Jon Sanders

England is abuzz about "The Boy Who Lived," and no, his name isn't Harry Potter, but he did survive a deliberate attempt on his life. Two, in fact, while still in his mother's womb.

The boy, Gabriel Jones, was the weaker twin and had an enlarged heart. Doctors told his mother that they believed he would die in the womb, and if he did, they said, that would cause his brother to die, too.

The despondent mother, Rebecca Jones, agreed to terminate Gabriel to save his twin brother, Ieuan. First doctors attempted to sever his umbilical cord, but according to published reports, the cord proved too strong. So they halved Jones' placenta to allow Gabriel to die without harm to Ieuan.

Instead, the tiny boy thrived, and both children were born by caesarian section five weeks later. They are happy, healthy children, with the bright eyes, gummy smiles and wispy hair of adorable infants.

Gabriel and his family are thrice blessed. Many children who survive "failed abortions" face lifelong health problems or disabilities. And unlike Gabriel, they are born to mothers who didn't want the child to see the light of day. Likely unaware that failed abortion was a risk, they live with a potent brew of mixed emotions, including anger at the doctors, anger at themselves, maternal love and obligation to the children, and guilt and shame over the abortion and any after-effects the children suffer.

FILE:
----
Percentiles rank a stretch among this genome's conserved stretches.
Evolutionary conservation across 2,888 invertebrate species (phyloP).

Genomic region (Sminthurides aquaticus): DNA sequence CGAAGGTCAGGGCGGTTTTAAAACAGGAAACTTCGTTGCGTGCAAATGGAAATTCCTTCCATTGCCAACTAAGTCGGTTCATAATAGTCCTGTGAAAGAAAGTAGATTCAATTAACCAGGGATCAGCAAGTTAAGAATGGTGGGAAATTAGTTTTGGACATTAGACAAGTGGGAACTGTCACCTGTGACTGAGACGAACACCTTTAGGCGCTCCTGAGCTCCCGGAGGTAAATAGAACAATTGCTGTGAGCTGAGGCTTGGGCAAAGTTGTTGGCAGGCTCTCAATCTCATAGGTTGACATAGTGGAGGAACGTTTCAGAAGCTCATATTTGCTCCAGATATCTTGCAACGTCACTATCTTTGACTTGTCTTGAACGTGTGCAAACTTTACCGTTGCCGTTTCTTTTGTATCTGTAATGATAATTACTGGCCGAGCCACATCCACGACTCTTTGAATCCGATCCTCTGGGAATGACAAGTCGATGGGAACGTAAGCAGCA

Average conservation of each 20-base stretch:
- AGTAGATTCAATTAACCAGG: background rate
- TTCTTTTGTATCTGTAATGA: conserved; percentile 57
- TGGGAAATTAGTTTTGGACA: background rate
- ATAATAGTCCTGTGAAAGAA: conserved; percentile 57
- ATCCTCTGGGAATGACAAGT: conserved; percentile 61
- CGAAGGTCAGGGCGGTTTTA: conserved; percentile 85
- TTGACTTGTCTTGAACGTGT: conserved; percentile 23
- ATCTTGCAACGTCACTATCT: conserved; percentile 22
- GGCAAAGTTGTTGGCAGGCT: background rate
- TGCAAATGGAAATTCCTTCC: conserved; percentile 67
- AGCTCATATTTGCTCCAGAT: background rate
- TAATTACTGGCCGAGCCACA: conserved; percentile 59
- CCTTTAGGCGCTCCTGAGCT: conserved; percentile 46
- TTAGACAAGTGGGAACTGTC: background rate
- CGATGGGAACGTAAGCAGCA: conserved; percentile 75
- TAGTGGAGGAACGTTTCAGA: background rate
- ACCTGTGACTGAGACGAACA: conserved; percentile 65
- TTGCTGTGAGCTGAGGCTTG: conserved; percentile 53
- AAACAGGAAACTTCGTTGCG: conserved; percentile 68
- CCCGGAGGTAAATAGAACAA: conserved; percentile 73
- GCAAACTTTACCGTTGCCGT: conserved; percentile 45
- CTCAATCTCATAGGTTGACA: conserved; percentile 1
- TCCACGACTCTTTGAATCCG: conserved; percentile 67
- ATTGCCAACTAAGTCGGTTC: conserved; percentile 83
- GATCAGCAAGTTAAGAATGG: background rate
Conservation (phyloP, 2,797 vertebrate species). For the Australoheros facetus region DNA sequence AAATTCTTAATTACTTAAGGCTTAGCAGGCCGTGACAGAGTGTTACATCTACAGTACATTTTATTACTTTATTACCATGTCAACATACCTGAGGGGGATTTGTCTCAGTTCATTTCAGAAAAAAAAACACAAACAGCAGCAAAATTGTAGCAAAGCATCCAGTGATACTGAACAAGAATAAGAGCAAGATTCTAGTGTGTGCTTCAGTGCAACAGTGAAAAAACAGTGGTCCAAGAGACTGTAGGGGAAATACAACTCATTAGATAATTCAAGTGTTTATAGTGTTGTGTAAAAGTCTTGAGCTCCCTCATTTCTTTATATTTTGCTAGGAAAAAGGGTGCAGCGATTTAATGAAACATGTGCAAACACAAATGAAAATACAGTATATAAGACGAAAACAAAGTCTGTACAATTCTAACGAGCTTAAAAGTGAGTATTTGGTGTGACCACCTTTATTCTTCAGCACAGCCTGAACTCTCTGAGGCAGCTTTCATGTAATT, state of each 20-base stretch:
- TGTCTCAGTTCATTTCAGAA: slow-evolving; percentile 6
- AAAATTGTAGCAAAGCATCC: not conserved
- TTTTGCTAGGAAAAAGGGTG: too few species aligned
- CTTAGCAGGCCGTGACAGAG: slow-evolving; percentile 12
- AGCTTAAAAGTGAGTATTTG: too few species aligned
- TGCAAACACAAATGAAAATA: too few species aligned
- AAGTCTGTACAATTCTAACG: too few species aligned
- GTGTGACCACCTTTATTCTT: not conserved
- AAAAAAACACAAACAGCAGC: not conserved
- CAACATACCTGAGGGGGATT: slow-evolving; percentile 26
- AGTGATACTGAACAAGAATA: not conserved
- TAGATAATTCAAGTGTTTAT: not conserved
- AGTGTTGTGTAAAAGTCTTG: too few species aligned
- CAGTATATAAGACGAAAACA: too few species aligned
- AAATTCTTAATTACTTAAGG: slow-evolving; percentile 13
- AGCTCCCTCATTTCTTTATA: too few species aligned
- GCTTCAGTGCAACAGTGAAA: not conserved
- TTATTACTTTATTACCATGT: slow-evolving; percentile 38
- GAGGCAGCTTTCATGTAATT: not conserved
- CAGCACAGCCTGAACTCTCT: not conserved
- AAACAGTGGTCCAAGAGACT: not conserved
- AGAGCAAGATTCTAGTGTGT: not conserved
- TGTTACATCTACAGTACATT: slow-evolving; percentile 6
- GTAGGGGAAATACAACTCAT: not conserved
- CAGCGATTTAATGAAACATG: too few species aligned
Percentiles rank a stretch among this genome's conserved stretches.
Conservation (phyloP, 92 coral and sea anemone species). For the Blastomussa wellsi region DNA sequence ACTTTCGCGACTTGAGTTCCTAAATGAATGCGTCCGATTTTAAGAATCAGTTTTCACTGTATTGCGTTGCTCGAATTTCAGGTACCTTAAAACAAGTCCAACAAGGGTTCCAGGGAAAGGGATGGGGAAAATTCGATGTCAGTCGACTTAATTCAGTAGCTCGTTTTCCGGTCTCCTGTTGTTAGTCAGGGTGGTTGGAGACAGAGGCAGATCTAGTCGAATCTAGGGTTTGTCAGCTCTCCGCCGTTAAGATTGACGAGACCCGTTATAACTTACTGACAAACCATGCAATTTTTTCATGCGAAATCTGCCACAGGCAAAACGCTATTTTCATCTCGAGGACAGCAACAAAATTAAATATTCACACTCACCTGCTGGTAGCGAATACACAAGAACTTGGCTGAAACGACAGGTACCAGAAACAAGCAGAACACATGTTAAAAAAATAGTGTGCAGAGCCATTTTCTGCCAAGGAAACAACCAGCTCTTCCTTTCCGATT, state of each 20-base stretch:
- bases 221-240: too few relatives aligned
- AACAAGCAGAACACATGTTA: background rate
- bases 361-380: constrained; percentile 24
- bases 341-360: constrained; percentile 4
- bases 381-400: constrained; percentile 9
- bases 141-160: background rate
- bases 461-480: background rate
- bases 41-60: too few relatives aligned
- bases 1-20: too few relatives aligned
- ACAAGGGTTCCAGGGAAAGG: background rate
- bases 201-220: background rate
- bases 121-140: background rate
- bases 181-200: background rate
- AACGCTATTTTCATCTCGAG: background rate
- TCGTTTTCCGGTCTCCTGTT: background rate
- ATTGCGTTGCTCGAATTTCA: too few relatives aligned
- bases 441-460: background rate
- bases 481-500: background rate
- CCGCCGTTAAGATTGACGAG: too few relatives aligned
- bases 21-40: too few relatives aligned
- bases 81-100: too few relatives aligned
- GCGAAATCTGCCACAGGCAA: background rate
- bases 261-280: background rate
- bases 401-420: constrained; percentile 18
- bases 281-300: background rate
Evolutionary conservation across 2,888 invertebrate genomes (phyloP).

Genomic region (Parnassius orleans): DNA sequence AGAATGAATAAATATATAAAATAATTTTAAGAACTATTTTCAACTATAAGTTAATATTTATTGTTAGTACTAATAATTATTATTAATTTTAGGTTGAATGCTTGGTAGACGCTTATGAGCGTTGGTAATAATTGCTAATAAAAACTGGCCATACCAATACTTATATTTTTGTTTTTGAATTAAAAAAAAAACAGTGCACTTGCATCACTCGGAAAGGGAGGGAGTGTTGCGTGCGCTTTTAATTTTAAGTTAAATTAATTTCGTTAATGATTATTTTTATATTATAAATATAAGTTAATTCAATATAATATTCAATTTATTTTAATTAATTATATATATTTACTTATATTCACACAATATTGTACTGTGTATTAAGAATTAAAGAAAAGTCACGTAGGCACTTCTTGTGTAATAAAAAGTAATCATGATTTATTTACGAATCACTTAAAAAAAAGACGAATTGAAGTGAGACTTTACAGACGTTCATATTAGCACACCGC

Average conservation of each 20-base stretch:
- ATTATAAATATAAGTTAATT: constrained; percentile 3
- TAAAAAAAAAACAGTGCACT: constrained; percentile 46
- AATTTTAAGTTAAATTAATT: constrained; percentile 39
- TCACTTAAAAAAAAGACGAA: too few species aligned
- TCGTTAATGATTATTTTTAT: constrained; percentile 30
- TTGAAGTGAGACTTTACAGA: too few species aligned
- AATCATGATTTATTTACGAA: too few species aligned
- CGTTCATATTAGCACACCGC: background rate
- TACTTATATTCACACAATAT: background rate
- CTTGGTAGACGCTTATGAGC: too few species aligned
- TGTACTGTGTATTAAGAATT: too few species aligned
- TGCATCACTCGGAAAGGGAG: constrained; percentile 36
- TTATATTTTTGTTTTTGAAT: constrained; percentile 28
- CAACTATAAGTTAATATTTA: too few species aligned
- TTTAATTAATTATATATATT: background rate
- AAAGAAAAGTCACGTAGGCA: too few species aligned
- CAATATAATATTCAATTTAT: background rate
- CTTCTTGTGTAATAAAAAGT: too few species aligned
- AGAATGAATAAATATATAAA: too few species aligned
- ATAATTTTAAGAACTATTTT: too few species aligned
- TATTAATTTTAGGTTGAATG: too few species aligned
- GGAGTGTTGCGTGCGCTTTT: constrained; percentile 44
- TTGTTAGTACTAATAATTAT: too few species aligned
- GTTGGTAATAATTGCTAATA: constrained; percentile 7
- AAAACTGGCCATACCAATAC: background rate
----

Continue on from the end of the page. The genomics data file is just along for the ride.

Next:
Some states even allow "wrongful birth" lawsuits in which mothers of "abortion survivors" have sought to recoup the costs of the abortion procedures, of care for a child facing medical problems owing to the failed abortion, and in a few states, of caring for a healthy child.

In 2004, a study in Great Britain found that 50 babies a year live through abortion attempts there. In the U.S., in 2002 Congress passed the Born-Alive Infants Protection Act, which made it the law of the land that a child who survives an abortion attempt is immediately entitled to emergency medical treatment and is not to suffer neglect until he dies, as some hospitals had reportedly dealt with abortion survivors.

The most well-known abortion survivor is Gianna Jessen, who survived saline injection at seven and a half months. Jessen suffers cerebral palsy as a result, but she sings, runs marathons, and uses her example to fight abortion, traveling the world speaking out against the legal medical procedure that very nearly killed her. She has testified before state legislatures, Congress, and the House of Lords. Her amazing story can be read in Jessica Shaver's book Gianna: Aborted … and Lived to Tell About It.

Jon Sanders

Jon Sanders is associate director of research at the John Locke Foundation in Raleigh, N.C.